Wastewater Disposal in the Maturing Montney Play Fairway of NEBC

Lead Researcher(s):  Petrel Robertson Consulting Ltd.

Key Researcher(s):  Howard Anderson; Dr. Mark Cooper; Pat McLellan; Dr. Ben Rostron

Project ID:  2019-004

Key Research Organization(s):  Geoscience BC; AGAT Laboratories; Petrel Robertson

Project Location:  Northeast BC

Strategic Focus Area:  Energy-Oil and Gas


This project combines geological information and production data from natural gas operations in British Columbia’s Northeast Region to identify and characterize disposal zones for the waste fluids recovered during natural gas operations.

Research Statement

The Montney Play is a gas-prone area within the Western Canadian Sedimentary Basin in BC’s Northeast Region that contains some of North America’s most significant natural gas deposits.

During natural gas development, wells are drilled and completed. Completion is the process of finishing a drilled well with downhole equipment and any methods required to improve flow from the formation, including hydraulic fracturing. Hydraulic fracturing involves pumping a mixture of sand, water and additives into rocks, causing them to fracture and flow natural gas or oil. The well is then flowed-back, a process that recovers fluid and additives and allows natural gas or oil to flow up the well. Once the fracturing fluid has been recovered, additional water may flow back up the well; this is called produced water Produced water could be residual water from the producing zone, groundwater from underlying saline aquifers or a combination of both.

Recovered wastewater is a mix of hydraulic fracturing fluid and produced water. After it is recovered, it is often pumped into disposal zones via a disposal well. Disposal zones are porous and permeable zones within formations, and may include depleted pools where natural gas or oil was previously extracted.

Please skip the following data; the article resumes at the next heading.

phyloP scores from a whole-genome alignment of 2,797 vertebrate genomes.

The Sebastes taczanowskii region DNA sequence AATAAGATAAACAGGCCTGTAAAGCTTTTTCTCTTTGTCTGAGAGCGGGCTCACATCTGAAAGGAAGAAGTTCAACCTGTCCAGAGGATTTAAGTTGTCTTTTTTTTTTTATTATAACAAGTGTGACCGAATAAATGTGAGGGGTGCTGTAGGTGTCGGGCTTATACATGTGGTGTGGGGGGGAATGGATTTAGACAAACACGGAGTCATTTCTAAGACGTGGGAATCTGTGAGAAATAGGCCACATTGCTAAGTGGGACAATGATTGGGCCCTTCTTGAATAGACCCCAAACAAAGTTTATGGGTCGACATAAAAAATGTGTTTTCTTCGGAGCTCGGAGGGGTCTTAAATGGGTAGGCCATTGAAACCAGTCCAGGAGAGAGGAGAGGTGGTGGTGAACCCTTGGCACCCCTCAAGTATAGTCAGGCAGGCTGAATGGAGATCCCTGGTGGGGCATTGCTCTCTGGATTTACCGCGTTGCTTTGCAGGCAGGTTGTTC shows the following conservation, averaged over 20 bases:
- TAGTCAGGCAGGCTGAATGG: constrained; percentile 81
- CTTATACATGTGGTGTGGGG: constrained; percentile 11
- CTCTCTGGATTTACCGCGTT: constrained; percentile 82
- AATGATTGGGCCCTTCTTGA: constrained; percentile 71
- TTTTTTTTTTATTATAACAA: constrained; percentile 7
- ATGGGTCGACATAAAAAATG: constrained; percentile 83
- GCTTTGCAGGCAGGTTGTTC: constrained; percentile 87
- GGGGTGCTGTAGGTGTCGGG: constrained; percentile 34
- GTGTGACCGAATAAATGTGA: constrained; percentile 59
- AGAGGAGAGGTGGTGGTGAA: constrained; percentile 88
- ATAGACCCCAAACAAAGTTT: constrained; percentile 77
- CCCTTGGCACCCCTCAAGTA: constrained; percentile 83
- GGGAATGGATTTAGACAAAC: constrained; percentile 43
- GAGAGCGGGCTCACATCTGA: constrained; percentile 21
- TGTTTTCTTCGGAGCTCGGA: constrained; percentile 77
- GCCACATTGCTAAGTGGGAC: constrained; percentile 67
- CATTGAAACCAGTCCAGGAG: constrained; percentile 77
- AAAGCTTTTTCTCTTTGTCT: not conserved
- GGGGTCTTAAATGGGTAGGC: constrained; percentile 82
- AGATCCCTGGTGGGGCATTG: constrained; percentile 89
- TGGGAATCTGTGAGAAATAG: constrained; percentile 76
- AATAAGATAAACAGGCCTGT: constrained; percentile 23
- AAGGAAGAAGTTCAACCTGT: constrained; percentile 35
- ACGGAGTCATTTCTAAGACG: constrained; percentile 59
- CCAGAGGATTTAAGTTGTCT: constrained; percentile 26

Deciding where to place a disposal well is a complex process, especially in a maturing natural gas production area like the Montney Play where existing disposal zones can be near capacity.

Research is needed to find new disposal zones as natural gas development continues. This work needs to include a multi-disciplinary approach that integrates hydrogeology, geomechanics, reservoir characterization (including petrophysics), and structural geology to evaluate suitable wastewater disposal zones below the base of usable groundwater.

Additional research into wastewater disposal options was recommended in the Scientific Review of Hydraulic Fracturing in British Columbia report published by the Ministry of Energy, Mines and Petroleum Resources in March 2019.


This project fits under Geoscience BC’s Strategic Objective of ‘Advancing Science and Innovative Geoscience Technologies’ and our goal to:

  • Improve economic competitiveness of the Montney Play through advanced science and innovative geoscience technologies.

Specifically, this project is:

  • consulting with the regulator (BC Oil & Gas Commission) and operators on wastewater issues and knowledge gaps;
  • compiling available information (BC Oil & Gas Commission and operators) from prospective wastewater zones on geophysical well logs, well tests and production data, reservoir pressures, and assessing pertinent geomechanical data; and
  • identifying and characterizing potential wastewater disposal zones.


Benefits of this project include:

  • more efficient, continued natural gas operations in the Montney Play;
  • reduced costs for exploration of wastewater disposal zones and reduced wastewater disposal costs;
  • improved knowledge of wastewater disposal zones within the Montney Play; and
  • new, peer reviewed literature to guide future operations and research.

Location Details

The Montney Play is in BC’s Northeast Region.